Can pot feet stop slugs from attacking your plants? Experts reveal the truth about the popular hack

Is this simple hack to good to be true?

A slug on a potted plant
(Image credit: Getty Images/nilapictures)

As we now find ourselves in the midst of slug season, an old slug-deterring hack has re-emerged over the past couple of weeks. The hack in question? Putting pot feet on your plant pots. But do pot feet really stop slugs in their tracks or is this a case of wishful thinking?

If you’re looking for an effective way how to get rid of slugs, we’re sorry to say that this one might not be it. According to our gardening experts, putting pot feet on your outdoor planters might slow slugs down in getting to your plants and make it a little more difficult, but it’s not enough of an obstacle. After all, having to figure out how to stop slugs coming in the house is a regular occurrence as these slimy pests won’t shy away from getting into our homes, even if it means climbing up a floor.

A slug on a potted plant

(Image credit: Getty Images/Justin Smith)

This method was popularised by an Instagram post from gardener and presenter Alan Titchmarsh originally shared in June 2022 where he credits dry spring conditions and pot feet on his hosta as the reasons why slugs haven’t attacked and made holes in his potted plant’s leaves. And this year, the Insta reel has resurfaced which has sent several media outlets and fans alike into an excited frenzy, thinking they found the answer to ridding their plants of slugs.

But fear not, as there are other ways in which you can banish slugs from your garden, many of which are just as easy as putting pot feet on the bottom of a planter – like using fertiliser against slugs or coffee grounds in the garden. And they come expert approved.

Potted plants next to a wicker garden chair on a sunny patio

(Image credit: Future PLC)

Do pot feet stop slugs?

‘Pot feet can slightly deter slugs, as they help create a barrier between the ground and the pot, which makes the pot harder to climb up,’ says Steve Chilton, garden expert at LeisureBench. ‘However, slugs would still be able to climb up the feet and then the pot without worry.’

He adds another issue with using pot feet to deter slugs, ‘It opens up the underneath space of the pot, meaning that if you have any drainage holes, chances are they will now be more accessible to the slugs.’

Steve Chilton portrait
Steve Chilton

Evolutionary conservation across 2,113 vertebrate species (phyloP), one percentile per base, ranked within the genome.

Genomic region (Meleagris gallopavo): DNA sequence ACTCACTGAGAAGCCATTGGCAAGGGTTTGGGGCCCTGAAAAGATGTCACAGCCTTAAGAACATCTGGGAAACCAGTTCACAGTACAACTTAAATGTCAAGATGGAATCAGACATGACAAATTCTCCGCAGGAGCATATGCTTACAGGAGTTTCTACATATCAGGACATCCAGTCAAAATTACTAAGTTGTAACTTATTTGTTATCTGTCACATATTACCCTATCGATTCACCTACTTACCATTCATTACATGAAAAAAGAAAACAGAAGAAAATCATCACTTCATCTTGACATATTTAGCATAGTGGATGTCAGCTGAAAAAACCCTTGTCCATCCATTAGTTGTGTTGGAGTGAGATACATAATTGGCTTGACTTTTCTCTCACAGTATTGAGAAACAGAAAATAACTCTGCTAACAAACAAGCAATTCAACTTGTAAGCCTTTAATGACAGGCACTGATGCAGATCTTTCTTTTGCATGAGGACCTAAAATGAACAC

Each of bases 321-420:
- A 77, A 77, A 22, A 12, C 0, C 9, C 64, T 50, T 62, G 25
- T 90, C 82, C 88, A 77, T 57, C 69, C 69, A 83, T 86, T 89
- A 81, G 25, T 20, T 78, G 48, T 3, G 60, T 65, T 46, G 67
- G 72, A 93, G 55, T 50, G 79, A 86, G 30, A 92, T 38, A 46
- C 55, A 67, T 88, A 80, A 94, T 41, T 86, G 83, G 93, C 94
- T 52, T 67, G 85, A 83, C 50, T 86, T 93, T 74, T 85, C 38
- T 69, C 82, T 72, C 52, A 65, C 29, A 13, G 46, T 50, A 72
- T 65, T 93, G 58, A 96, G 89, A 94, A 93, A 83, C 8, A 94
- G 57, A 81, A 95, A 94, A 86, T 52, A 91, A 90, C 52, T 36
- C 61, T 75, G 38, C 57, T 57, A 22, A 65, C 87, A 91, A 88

Steve is a passionate and knowledgeable garden expert with several years of experience within the field. As the director of LeisureBench, an industry-leading garden furniture company, Steve has developed strong expertise for all things nature and plants. 

Potted plants on a sunny patio

(Image credit: Future PLC/Polly Eltes)

But the hack of using pot feet to stop slugs could work under one condition – if the feet were made of copper. ‘Pot feet that are made of copper will deter slugs as this material gives slugs an electric shock when they come into contact with it. I recommend opting for wide copper pot feet that cover the whole area of the pot.’

And as genius as this idea is, there is one problem with that - copper pot feet are not exactly readily available on the market. It’s really a gap in the market that should be filled, if you ask us.

But luckily, there are other ways in which you can use copper against slugs. Like slug tape. ‘The best way to make your pots slug-resistant is to use copper tape and place it around the pot. The copper reacts with slug slime, giving a tiny electric shock each time slugs come into contact with it,’ says Petar Ivanov, Fantastic Gardeners' gardening expert.


What pots are slug resistant?

‘While no pots can truly ever be 100% slug resistant, as mentioned before, copper pots will give off an electric charge to slugs which could deter them,’ Steve explains.

Slug on a plant

(Image credit: Getty Images/snurge1)

How do slugs get into plant pots?

In order to figure out how to stop slugs from getting into your plant pots, you first need to know how they achieve such a feat.

‘Simply crawling up the side of them is one way, as well as using leaf bridges to get from plant to plant. If there are holes in your plant pots, then they can get in that way too, whether these are drainage holes or wear and tear holes,’ Steve warns.

So while everyday pot feet might not completely prevent slugs from getting to your plants, the fight is not over as there are other ways to achieve your goal.

Content Editor

Sara Hesikova has been a Content Editor at Ideal Home since June 2024, starting at the title as a News Writer in July 2023. Sara brings the Ideal Home’s readership features and news stories from the world of homes and interiors, as well as trend-led pieces, shopping round-ups and more, focusing on all things room decor, specialising in living rooms, bedrooms, hallways, home offices and dining rooms. Graduating from London College of Fashion with a bachelor’s degree in fashion journalism in 2016, she got her start in niche fashion and lifestyle magazines like Glass and Alvar as a writer and editor before making the leap into interiors, working with the likes of 91 Magazine and copywriting for luxury bed linen brand Yves Delorme among others. She feels that fashion and interiors are intrinsically connected – if someone puts an effort into what they wear, they most likely also care about what they surround themselves with.